Keri Claiborne Boyle’s detailed attention to her characters makes each page a pleasure to read. Each sister’s distinct personality comes through as she stomps or rolls her eyes or pirouettes off the page. Boyle uses the rule of three to trick the readers into thinking that the negotiations are over after the third sister delivers her note. However, Boyle then sends a fourth note out with the dog, proving that Otis’s mom is a master negotiator. Otis still has one trick up his sleeve, though, as he points out the loophole that he never agreed to use soap.
Daniel Duncan’s colorful pencil-lined characters are amplified by his detailed attention to each character’s personality. Otis P. is charming as he wears his father’s oversized coat with dirt patches on his cheeks and knees and wavy stink lines steaming off of him. The illustrated details of fishnet stockings for the oldest sister, bubble gum blowing for the middle older sister, and ipod-carrying and tutu-wearing youngest sister perfectly compliment Boyle’s text and make each sister’s personality pop. Children and adults will giggle at the hilarious signs that Duncan adds to Otis’s sit in: “I feel bath wrath” & “Occupy Dirt.” The entire family dynamic is perfectly illustrated through a simple picture of the family’s stairway. The three sisters each have their pictures hung perfectly in descending order while Otis’s picture is propped on the second step at the same level as the family dog.
Ages 6 – 9 years old
Sleeping Bear Press, 2020 | ISBN 978-1534110434
Discover more about Keri Claiborne Boyle and her books on her website
To learn more about Daniel Duncan, his books, and his art, visit him on The Drawn Chorus Collective website.
Budding politicians, bath-averse children, and everyone in between should have this book on their shelves. Otis P. Oliver Protests is the perfect book for kids and adults to share giggles and talks about compromises either at home or in the classroom. A top pick for public libraries too.
National Family Month Activity
Recycled Bathtub Catapult Battleship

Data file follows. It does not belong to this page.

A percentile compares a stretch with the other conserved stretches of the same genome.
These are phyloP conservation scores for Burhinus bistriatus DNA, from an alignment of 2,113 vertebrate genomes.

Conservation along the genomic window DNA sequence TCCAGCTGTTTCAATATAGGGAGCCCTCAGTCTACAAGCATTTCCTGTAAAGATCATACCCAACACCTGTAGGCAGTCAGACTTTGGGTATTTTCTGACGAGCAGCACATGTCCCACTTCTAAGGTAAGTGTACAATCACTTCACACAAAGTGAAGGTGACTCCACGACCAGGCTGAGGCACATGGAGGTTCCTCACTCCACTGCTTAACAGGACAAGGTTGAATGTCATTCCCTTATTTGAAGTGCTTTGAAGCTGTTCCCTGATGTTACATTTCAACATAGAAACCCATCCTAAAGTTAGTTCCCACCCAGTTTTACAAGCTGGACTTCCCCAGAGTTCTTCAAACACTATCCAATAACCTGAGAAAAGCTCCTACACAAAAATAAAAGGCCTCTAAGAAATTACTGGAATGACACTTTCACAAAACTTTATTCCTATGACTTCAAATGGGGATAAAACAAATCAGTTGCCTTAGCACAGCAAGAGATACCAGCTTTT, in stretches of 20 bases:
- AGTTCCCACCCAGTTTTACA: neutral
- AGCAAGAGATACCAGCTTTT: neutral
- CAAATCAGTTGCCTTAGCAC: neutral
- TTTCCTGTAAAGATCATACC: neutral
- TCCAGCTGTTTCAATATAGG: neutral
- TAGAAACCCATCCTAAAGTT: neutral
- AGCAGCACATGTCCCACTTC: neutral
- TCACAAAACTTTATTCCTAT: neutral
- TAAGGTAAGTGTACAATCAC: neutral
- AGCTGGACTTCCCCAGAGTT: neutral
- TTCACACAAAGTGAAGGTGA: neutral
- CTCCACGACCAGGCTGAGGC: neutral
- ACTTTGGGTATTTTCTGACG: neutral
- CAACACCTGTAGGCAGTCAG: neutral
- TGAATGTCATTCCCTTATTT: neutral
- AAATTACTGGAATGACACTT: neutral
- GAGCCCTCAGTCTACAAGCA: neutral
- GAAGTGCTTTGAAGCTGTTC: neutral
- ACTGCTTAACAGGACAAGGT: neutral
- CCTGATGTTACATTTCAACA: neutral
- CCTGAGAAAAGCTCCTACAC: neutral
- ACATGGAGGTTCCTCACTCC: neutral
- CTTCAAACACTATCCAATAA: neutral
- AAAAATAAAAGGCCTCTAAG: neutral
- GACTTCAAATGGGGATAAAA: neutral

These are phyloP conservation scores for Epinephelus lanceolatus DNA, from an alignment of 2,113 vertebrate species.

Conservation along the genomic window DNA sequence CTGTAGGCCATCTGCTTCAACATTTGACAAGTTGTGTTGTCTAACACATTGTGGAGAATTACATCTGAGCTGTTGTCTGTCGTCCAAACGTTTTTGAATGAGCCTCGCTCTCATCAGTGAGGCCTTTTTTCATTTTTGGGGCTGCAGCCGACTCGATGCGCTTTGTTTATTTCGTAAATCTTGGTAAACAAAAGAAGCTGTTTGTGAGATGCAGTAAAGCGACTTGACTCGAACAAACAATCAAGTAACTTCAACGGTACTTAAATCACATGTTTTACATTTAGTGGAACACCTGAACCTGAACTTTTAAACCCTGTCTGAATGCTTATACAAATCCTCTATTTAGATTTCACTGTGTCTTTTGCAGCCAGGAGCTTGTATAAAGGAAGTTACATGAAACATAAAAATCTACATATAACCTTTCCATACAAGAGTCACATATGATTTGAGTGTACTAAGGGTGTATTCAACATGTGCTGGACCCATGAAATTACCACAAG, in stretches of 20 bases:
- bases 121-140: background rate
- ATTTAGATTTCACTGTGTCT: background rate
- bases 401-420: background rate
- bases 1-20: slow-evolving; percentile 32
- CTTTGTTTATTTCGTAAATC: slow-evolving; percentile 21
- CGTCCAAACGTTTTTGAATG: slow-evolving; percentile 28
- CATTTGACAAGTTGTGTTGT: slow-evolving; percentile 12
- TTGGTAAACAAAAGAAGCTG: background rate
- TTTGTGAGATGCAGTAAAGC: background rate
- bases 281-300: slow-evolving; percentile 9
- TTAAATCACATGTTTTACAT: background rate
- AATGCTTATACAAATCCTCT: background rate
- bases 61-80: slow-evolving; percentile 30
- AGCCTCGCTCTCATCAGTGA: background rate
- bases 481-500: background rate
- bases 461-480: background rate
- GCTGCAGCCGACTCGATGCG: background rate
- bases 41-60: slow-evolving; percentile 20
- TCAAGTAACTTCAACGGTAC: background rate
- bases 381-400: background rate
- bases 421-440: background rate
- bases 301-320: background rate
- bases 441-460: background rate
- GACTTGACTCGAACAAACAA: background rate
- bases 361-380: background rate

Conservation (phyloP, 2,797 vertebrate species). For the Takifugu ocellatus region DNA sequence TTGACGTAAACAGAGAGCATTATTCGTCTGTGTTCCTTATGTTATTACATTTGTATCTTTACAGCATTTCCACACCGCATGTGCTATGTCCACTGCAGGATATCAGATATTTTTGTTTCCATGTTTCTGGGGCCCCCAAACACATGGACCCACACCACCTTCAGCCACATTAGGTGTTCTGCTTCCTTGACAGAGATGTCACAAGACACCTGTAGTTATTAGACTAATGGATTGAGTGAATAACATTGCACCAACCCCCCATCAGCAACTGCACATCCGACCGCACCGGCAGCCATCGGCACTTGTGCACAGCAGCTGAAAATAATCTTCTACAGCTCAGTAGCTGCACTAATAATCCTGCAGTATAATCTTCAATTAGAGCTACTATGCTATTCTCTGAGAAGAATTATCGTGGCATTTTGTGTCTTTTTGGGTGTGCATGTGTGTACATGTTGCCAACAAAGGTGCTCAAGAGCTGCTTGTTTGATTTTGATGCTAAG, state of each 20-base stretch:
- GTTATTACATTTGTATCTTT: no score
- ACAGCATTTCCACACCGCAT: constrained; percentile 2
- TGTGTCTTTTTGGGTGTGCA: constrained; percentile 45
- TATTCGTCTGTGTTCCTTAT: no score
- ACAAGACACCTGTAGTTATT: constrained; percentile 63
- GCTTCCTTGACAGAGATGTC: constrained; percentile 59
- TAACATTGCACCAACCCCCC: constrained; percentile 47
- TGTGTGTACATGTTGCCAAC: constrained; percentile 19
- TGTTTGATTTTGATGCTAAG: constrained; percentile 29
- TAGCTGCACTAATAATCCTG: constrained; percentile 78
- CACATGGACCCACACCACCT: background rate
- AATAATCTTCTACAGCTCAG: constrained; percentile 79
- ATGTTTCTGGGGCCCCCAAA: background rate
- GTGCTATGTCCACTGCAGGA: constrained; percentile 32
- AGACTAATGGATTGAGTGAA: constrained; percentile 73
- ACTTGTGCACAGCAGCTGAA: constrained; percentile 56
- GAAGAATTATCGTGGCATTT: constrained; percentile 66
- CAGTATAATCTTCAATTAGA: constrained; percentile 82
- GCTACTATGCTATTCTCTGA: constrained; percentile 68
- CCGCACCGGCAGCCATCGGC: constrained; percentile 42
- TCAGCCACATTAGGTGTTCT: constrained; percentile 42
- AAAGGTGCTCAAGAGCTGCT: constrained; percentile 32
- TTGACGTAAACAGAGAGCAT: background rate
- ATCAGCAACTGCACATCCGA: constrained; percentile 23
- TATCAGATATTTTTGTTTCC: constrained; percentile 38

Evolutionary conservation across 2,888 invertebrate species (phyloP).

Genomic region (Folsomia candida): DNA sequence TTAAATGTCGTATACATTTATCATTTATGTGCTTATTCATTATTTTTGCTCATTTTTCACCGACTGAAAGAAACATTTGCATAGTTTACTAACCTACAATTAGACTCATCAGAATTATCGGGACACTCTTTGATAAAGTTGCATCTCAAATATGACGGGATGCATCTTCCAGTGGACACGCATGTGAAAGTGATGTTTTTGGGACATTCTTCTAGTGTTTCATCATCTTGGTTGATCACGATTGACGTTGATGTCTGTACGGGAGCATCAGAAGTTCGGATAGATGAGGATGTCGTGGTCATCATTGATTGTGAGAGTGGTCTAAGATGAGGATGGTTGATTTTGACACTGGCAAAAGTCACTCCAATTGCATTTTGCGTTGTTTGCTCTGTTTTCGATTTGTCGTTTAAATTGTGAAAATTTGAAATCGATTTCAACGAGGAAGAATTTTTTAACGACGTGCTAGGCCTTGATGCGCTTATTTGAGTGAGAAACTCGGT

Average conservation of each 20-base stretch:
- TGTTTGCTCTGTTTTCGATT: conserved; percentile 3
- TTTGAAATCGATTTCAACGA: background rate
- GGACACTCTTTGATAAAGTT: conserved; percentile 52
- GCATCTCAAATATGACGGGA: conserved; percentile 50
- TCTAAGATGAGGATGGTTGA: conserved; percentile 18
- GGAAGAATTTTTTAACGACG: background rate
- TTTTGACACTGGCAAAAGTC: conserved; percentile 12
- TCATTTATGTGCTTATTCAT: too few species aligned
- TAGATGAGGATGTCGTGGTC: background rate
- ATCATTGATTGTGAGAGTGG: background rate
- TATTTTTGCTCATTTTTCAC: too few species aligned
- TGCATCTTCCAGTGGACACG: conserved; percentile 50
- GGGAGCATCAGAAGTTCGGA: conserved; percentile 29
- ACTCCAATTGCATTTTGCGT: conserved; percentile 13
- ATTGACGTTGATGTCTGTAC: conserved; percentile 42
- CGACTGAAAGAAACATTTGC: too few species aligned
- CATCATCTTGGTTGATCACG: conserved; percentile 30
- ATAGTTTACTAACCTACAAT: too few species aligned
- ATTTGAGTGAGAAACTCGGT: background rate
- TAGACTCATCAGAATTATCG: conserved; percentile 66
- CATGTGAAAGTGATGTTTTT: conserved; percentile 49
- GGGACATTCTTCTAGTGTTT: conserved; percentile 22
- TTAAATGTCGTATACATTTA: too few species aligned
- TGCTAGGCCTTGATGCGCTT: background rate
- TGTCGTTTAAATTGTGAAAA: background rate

If your kiddo isn’t interested in taking a bath like Otis P. Oliver then you should give this craft a try! Blast the bubbles away as you sail your battleship in the tub.
- Applesauce or yogurt cup
- Plastic spoon
- Popsicle stick
- 10-15 pennies
- Rubber band
- Hot glue gun
- Crayons (are best since they are waterproof)
These supplies are just suggestions. Play around with different recycled materials and see what works!
To Make the Mast
- Cut the bottom of the popsicle stick off so the end is flat
- Take the cut-off part of the popsicle stick and hot glue the flat side to the popsicle stick, one inch down from the top. This will help hold the rubber band in place
- Hot glue the popsicle stick to the center of your yogurt or applesauce cup.
To Make the Catapult
- Cut off the pointy ends of skewer
- Hot glue the handle of the plastic spoon to the skewer
- Hold the catapult at an angle and hot glue the skewer next to the popsicle stick
To Make the Flag
- On paper draw a triangle and color in.
- Cut out triangle and tape to popsicle stick as a flag
- Place pennies in front of popsicle stick to balance it out for floating (mine needed 12 pennies to keep it from tipping over backwards)
- Attach rubber band around popsicle stick and skewer
- Float in bathtub and attack those bubbles!
You can find Otis P. Oliver Protests at these bookstores
Amazon | Barnes & Noble | Books-a-Million